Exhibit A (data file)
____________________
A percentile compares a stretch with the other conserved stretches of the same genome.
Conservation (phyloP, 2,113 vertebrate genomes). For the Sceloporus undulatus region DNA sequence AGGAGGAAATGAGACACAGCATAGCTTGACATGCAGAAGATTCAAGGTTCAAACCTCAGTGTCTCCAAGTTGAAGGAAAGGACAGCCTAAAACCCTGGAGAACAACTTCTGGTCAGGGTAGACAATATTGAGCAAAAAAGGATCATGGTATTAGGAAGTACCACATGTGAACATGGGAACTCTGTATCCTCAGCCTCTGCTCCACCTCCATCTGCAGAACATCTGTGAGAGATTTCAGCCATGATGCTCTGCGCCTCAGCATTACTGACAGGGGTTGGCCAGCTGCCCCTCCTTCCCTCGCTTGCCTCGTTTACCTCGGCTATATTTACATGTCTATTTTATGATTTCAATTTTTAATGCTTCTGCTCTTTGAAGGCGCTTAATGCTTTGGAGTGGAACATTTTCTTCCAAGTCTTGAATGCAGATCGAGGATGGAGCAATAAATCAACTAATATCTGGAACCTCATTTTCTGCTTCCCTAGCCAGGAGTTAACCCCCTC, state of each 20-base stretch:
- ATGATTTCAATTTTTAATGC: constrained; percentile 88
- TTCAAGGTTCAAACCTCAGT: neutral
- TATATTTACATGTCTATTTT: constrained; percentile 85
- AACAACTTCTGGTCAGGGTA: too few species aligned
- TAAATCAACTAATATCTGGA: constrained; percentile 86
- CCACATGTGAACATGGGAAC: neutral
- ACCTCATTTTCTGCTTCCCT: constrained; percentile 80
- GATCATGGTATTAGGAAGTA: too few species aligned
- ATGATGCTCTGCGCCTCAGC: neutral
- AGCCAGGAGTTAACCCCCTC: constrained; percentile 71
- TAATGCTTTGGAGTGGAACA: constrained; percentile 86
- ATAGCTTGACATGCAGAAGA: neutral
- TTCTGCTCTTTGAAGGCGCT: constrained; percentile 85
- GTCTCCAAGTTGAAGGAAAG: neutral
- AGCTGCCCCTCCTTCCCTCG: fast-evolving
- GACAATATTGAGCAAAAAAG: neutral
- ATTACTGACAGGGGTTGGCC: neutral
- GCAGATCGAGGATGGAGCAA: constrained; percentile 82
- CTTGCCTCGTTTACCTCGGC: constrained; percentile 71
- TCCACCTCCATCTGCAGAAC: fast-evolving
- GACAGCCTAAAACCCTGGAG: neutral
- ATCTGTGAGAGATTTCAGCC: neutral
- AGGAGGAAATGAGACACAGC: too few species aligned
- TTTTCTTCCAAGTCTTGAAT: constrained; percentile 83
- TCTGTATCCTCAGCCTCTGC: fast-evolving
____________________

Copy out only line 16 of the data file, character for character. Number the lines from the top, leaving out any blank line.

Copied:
- GTCTCCAAGTTGAAGGAAAG: neutral